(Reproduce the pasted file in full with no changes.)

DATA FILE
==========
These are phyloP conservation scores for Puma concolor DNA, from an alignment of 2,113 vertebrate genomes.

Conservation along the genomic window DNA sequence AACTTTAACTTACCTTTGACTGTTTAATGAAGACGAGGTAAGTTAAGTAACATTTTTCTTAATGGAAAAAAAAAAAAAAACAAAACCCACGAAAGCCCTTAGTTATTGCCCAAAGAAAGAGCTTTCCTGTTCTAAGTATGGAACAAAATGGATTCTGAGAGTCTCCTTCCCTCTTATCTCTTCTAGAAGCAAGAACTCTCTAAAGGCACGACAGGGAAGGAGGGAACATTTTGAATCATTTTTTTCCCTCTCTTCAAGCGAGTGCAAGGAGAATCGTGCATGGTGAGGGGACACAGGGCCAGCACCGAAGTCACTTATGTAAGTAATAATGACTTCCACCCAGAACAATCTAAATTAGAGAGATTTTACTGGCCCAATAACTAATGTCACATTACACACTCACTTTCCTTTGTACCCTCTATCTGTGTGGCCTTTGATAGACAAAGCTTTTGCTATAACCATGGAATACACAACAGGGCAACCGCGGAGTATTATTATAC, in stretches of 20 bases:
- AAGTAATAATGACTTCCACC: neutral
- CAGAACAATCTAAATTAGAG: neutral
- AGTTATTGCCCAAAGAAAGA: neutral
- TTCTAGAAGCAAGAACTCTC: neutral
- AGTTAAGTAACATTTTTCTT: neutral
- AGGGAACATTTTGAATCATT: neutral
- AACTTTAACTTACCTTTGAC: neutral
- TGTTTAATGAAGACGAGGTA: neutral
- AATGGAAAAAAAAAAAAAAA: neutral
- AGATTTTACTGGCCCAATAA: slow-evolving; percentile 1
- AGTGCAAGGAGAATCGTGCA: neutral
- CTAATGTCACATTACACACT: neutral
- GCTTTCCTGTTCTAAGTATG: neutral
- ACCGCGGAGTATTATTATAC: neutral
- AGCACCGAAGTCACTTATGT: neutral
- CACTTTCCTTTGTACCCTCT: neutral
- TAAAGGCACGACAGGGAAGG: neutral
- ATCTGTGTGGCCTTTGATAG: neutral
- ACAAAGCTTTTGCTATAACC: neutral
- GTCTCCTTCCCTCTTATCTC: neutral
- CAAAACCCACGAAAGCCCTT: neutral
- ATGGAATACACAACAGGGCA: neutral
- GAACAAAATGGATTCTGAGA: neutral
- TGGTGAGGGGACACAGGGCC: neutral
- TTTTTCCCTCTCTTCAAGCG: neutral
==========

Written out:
These are phyloP conservation scores for Puma concolor DNA, from an alignment of 2,113 vertebrate genomes.

Conservation along the genomic window DNA sequence AACTTTAACTTACCTTTGACTGTTTAATGAAGACGAGGTAAGTTAAGTAACATTTTTCTTAATGGAAAAAAAAAAAAAAACAAAACCCACGAAAGCCCTTAGTTATTGCCCAAAGAAAGAGCTTTCCTGTTCTAAGTATGGAACAAAATGGATTCTGAGAGTCTCCTTCCCTCTTATCTCTTCTAGAAGCAAGAACTCTCTAAAGGCACGACAGGGAAGGAGGGAACATTTTGAATCATTTTTTTCCCTCTCTTCAAGCGAGTGCAAGGAGAATCGTGCATGGTGAGGGGACACAGGGCCAGCACCGAAGTCACTTATGTAAGTAATAATGACTTCCACCCAGAACAATCTAAATTAGAGAGATTTTACTGGCCCAATAACTAATGTCACATTACACACTCACTTTCCTTTGTACCCTCTATCTGTGTGGCCTTTGATAGACAAAGCTTTTGCTATAACCATGGAATACACAACAGGGCAACCGCGGAGTATTATTATAC, in stretches of 20 bases:
- AAGTAATAATGACTTCCACC: neutral
- CAGAACAATCTAAATTAGAG: neutral
- AGTTATTGCCCAAAGAAAGA: neutral
- TTCTAGAAGCAAGAACTCTC: neutral
- AGTTAAGTAACATTTTTCTT: neutral
- AGGGAACATTTTGAATCATT: neutral
- AACTTTAACTTACCTTTGAC: neutral
- TGTTTAATGAAGACGAGGTA: neutral
- AATGGAAAAAAAAAAAAAAA: neutral
- AGATTTTACTGGCCCAATAA: slow-evolving; percentile 1
- AGTGCAAGGAGAATCGTGCA: neutral
- CTAATGTCACATTACACACT: neutral
- GCTTTCCTGTTCTAAGTATG: neutral
- ACCGCGGAGTATTATTATAC: neutral
- AGCACCGAAGTCACTTATGT: neutral
- CACTTTCCTTTGTACCCTCT: neutral
- TAAAGGCACGACAGGGAAGG: neutral
- ATCTGTGTGGCCTTTGATAG: neutral
- ACAAAGCTTTTGCTATAACC: neutral
- GTCTCCTTCCCTCTTATCTC: neutral
- CAAAACCCACGAAAGCCCTT: neutral
- ATGGAATACACAACAGGGCA: neutral
- GAACAAAATGGATTCTGAGA: neutral
- TGGTGAGGGGACACAGGGCC: neutral
- TTTTTCCCTCTCTTCAAGCG: neutral